A part of that little procrastinator voice inside my head is just my own insecurity, part feeling overwhelmed with the largeness of the issue, part white privilege which allows me to sit on the sidelines, but a part of it is definitely ignorance. I know so little about the history of this country, and thus the history of Whiteness and White Supremacy. Reading about these topics is important, because this information contextualizes the anti-racist work ahead of me. It will help me perceive the systemic nature of racism and help me understand my collusion with the types of privilege and oppression benefiting me. All this awareness must not paralyze me. The challenge is to take all this information and use it to help dismantle the system of White Supremacy, though that process may take generations. We can start with our inner selves, but as Barbara Flagg, professor of law at Washington University and expert on Constitutional Law and Critical Race Theory writes, "Action [must] be directed at systemic social oppression. Individual and/or local action is not adequate to challenge either the material or the ideological reality of White supremacy.".This makes sense, but what can one do on such a scale that it will make a difference? These thoughts are a bit premature for me. Raising my own awareness and that of those around me is the first step.
I was not born or raised in this country. I came here as a teenager from Europe, the Czech Republic to be specific. It has taken me years to begin to understand this society. I live here now, and though I want to sometimes say these problems are not my problems; I am not from here, I do have to take ownership of the things I'm inheriting and benefiting from in this society as a white person and in relationship to the rest of the world as an American (and as a person originally socialized in Europe, the cradle of racism). This anti-racist work, after all, does extend beyond national boundaries.
On this blog, I would like to share what I learn about Whiteness and White Supremacy.
In this posting, I will just share this definition of White Supremacy by the Chicana activist and writer Elizabeth Martinez:
"White Supremacy is an historically based, institutionally perpetuated system of exploitation and oppression of continents, nations, and peoples of color by white peoples and nations of the European continent, for the purpose of maintaining and defending a system of wealth, power, and privilege."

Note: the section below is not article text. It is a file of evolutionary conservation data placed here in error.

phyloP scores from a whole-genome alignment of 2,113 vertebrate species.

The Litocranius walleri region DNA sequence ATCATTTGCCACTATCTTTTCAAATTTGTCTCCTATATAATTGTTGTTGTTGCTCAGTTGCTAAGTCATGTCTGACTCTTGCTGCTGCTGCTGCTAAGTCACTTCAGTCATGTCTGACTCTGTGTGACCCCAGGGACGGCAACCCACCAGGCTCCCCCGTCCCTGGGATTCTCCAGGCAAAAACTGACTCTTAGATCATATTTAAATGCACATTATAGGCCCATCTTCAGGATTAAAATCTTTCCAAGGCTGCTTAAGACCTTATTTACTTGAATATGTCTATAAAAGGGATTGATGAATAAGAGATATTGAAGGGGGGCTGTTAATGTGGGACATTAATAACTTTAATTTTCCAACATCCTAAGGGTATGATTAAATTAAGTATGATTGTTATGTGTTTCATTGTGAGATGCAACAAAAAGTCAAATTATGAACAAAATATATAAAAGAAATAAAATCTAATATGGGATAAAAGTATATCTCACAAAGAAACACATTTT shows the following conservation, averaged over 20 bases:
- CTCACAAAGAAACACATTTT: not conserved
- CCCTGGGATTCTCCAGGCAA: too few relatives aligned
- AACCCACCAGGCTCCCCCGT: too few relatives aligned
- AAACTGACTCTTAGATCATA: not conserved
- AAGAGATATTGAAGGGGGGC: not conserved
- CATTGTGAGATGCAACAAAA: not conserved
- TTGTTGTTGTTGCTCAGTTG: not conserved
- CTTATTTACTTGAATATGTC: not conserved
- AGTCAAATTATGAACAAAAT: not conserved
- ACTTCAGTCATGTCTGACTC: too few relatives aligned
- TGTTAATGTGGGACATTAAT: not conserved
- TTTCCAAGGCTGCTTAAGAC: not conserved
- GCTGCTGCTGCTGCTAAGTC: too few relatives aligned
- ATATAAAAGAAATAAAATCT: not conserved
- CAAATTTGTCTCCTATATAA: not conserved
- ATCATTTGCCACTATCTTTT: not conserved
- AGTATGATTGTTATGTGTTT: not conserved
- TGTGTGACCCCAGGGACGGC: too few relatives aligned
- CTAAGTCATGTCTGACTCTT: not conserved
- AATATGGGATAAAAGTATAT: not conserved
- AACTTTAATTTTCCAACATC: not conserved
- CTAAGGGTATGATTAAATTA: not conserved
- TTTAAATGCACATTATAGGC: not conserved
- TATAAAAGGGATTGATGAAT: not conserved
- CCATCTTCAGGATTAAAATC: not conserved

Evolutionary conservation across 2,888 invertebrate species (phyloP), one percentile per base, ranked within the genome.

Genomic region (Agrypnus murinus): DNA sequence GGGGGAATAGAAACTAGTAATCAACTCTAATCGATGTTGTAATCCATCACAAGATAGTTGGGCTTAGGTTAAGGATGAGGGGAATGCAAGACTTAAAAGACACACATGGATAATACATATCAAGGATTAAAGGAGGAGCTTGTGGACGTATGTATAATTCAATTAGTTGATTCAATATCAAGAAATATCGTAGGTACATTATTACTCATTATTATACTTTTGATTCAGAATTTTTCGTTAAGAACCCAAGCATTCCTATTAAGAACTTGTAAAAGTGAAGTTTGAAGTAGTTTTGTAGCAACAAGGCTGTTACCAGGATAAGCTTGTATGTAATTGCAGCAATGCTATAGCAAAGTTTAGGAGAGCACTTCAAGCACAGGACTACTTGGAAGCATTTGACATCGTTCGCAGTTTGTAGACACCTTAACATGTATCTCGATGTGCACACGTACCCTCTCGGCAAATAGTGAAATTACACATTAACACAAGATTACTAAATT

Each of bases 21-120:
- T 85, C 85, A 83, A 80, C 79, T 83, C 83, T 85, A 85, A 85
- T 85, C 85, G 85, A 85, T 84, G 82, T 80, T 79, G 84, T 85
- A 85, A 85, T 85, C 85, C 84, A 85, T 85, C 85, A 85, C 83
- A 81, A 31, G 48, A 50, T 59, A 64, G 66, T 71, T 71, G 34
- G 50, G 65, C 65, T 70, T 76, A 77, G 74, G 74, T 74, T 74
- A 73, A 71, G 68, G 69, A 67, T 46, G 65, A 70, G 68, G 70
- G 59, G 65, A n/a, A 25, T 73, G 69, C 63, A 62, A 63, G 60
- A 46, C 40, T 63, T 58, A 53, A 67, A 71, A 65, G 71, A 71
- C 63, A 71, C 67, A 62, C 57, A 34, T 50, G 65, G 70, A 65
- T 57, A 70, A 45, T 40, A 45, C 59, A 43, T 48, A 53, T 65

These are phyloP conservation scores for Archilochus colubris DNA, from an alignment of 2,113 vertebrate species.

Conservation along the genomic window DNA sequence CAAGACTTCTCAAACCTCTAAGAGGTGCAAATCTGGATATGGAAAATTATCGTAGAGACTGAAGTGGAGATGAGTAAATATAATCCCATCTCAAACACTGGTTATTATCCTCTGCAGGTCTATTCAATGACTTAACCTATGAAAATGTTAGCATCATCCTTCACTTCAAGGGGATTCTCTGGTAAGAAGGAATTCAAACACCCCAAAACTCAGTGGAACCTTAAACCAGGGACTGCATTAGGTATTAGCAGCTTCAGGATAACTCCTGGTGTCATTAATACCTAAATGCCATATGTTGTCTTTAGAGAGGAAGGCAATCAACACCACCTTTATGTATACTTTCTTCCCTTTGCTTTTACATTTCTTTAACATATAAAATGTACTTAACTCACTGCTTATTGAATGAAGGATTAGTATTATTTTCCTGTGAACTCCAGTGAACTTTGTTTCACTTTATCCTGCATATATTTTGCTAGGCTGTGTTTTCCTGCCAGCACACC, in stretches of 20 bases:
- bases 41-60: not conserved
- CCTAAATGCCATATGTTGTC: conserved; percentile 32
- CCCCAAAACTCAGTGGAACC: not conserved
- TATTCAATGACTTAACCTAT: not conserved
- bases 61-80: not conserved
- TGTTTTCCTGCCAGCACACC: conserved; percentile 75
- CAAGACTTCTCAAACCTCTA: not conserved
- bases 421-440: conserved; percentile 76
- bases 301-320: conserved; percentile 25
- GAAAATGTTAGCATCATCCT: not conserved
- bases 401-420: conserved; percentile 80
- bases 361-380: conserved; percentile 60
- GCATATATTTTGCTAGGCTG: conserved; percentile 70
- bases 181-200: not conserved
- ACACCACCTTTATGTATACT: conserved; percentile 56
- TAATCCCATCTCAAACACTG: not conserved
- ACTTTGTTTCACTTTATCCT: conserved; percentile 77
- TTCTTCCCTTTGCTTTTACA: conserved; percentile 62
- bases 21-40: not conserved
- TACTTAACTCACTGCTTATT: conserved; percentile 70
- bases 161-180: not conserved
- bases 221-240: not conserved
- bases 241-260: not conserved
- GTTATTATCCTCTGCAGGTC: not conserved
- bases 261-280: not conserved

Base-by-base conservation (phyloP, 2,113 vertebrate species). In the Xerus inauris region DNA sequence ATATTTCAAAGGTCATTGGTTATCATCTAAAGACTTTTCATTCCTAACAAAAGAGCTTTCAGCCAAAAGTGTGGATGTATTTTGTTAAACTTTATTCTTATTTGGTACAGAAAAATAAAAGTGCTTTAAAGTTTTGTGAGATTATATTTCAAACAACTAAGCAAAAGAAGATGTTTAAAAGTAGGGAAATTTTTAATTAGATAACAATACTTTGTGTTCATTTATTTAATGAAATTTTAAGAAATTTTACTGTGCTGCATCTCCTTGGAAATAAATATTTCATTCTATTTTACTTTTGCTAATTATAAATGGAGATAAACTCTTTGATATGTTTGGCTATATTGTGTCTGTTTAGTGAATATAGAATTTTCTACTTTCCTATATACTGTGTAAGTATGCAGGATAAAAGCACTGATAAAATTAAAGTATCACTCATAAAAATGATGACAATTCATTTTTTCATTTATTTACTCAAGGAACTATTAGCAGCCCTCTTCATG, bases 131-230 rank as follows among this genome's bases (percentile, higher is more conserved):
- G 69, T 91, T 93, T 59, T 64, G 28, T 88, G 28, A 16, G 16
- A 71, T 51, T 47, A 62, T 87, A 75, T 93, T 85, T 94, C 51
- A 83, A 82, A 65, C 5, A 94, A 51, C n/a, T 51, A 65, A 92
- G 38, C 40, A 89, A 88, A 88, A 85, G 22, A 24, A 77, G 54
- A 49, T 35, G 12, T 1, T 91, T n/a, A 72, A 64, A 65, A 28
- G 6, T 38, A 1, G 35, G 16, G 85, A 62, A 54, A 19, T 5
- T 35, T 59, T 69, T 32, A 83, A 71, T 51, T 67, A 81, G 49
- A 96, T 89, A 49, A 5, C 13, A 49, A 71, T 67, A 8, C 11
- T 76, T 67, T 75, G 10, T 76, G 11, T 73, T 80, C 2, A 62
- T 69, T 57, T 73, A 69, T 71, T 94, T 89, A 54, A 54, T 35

And a little bit of history as written by Martinez:
"The first European settlers called themselves English, Irish, German, French, Dutch, etc. -- not white. Over half of those who came in the early colonial period were servants. By 1760 the population reached about two million, of whom 400,000 were enslaved Africans. An elite of planters developed in the southern colonies. In Virginia, for example, 50 rich white families held the reins of power but were vastly outnumbered by non-whites. In the Carolinas, 25,000 whites faced 40,000 Black slaves and 60,000 indigenous peoples in the area. Class lines hardened as the distinction between rich and poor became sharper. The problem of control loomed large and fear of revolt from below grew.
"There had been slave revolts from the beginning but elite whites feared even more that discontented whites -- servants, tenant farmers, the urban poor, the property-less, soldiers and sailors -- would join Black slaves to overthrow the existing order. . .
". . . Their solution: divide and control. Certain privileges were given to white indentured servants. They were allowed to join militias, carry guns, acquire land, and have other legal rights not allowed to slaves. With these privileges they were legally declared white on the basis of skin color and continental origin. That made them 'superior' to Blacks (and Indians). Thus whiteness was born as a racist concept to prevent lower-class whites from joining people of color, especially Blacks, against their class enemies. The concept of whiteness became a source of unity and strength for the vastly outnumbered Euroamericans -- as in South Africa, another settler nation. Today, unity across color lines remains the biggest threat in the eyes of a white ruling class.
". . .In the mid-1800s, new historical developments served to strengthen the concept of whiteness and insitutionalize White Supremacy. The doctrine of Manifest Destiny, born at a time of aggressive western expansion, said that the United States was destined by God to take over other peoples and lands. The term was first used in 1845 by the editor of a popular journal, who affirmed 'the right of our manifest destiny to overspread and to possess the whole continent which providence has given us for the development of the great experiment of liberty and federated self-government.'